Date
13 December 2017
Russia's gold hoard got a tremendous boost last year when the country went on a buying spree, snapping up one-third of all purchases by central banks. Photo: Reuters
Russia's gold hoard got a tremendous boost last year when the country went on a buying spree, snapping up one-third of all purchases by central banks. Photo: Reuters

Russia buying up gold as never before

Russia has been buying gold in quantities not seen since the break-up of the Soviet Union.

Last year, the country accounted for one-third of central banks’ gold purchases amid escalating tensions with the West and a collapse in the value of the ruble, the Financial Times reported Friday.

Central banks around the world bought a net 461 tons of gold in 2014, about 13 per cent higher than the previous year and the second-highest since the collapse of the gold standard in 1971.

Russia’s shopping spree of the yellow metal was driven by a desire reduce its reliance on the US dollar and provide support to the beleaguered ruble.

Russia’s currency has lost half its value against the greenback in the past year on the back of plunging oil prices as well as western sanctions over Moscow’s support of Ukraine separatists.

The central bank’s foreign currency reserves, mainly US and European government bonds, have also fallen.

“There is no attraction for the Russians to be doing anything which is helpful to the US and Europe,” said Ross Strachan of GFMS, a metals research group at Thomson Reuters, which compiled the figures.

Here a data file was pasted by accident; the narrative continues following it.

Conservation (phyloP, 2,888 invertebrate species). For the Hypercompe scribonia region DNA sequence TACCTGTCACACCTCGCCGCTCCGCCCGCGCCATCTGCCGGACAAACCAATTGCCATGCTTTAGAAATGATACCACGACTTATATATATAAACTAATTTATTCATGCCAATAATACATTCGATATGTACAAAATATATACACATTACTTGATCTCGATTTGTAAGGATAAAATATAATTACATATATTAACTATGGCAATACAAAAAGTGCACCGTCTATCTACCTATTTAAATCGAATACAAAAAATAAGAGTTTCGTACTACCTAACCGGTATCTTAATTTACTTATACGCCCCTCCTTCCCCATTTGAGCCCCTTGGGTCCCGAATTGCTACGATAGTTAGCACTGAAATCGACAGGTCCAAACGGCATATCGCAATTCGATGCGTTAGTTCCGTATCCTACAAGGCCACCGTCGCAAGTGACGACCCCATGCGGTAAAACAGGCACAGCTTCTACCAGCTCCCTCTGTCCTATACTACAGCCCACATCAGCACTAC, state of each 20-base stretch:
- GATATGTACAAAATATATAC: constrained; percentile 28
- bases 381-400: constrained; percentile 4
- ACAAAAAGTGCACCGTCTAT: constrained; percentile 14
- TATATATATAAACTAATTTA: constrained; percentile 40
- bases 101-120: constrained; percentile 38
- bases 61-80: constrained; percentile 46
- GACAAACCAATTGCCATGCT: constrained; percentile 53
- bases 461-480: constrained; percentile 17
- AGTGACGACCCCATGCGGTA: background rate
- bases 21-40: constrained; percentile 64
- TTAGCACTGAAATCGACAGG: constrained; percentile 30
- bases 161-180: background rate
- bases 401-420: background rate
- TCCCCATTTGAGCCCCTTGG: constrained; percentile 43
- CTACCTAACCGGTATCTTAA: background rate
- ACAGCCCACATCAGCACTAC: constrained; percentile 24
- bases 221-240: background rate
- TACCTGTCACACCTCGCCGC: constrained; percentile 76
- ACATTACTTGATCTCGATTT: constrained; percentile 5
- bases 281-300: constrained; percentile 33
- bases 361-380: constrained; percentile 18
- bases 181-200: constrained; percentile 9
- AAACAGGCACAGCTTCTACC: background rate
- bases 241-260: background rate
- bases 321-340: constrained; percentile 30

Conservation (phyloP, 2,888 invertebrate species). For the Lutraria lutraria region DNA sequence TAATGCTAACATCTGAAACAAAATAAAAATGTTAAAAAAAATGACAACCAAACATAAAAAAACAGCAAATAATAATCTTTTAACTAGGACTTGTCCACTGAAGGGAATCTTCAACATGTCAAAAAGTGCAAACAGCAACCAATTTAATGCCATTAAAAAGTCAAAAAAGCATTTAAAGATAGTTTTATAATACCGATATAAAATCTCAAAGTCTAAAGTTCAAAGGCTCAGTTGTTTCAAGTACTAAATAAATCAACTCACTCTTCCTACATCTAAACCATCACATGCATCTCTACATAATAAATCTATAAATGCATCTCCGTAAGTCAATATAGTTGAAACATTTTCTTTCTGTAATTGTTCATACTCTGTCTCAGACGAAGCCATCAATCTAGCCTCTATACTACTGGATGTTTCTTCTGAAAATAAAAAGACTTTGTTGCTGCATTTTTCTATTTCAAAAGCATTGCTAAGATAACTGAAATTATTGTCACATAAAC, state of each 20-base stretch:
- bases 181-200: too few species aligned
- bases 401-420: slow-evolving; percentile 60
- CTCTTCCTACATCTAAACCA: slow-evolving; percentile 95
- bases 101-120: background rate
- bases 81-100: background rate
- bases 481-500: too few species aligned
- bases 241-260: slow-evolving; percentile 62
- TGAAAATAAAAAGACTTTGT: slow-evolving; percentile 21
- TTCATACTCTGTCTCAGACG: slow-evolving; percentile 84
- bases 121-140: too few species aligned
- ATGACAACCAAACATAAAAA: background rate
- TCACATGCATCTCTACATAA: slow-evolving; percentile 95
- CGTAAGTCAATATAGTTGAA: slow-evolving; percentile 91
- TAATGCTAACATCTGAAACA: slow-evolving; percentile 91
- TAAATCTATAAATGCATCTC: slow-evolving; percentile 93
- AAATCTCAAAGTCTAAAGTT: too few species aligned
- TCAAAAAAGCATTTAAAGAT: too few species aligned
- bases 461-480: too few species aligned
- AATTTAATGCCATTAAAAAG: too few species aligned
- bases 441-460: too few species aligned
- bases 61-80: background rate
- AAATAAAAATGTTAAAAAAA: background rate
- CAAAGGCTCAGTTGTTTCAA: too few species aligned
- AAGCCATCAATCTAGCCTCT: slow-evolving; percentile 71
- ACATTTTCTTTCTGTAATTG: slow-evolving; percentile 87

“Given the sanctions…  gold is one asset which it can purchase which doesn’t do that.”

Russia’s central bank bought 152 tons of gold worth US$6.1 billion at today’s prices, up 123 per cent from the previous year.

That was just in the first 11 months of 2014, according to GFMS estimates.

Analysts said Russia’s purchases might have been due to the buying of domestically produced gold that could not be easily sold overseas due to sanctions.

“This is a clear positive for the gold price,” said Matthew Turner, analyst at Macquarie.

“If central banks had not purchased that gold it would have been bought by private investors or jewellery consumers, and this would likely have required a lower gold price.”

While Russia was a strong buyer this year, analysts say purchases could slow and the country could become a seller if it continues to liquidate its reserves to support the domestic currency.

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FL/RA

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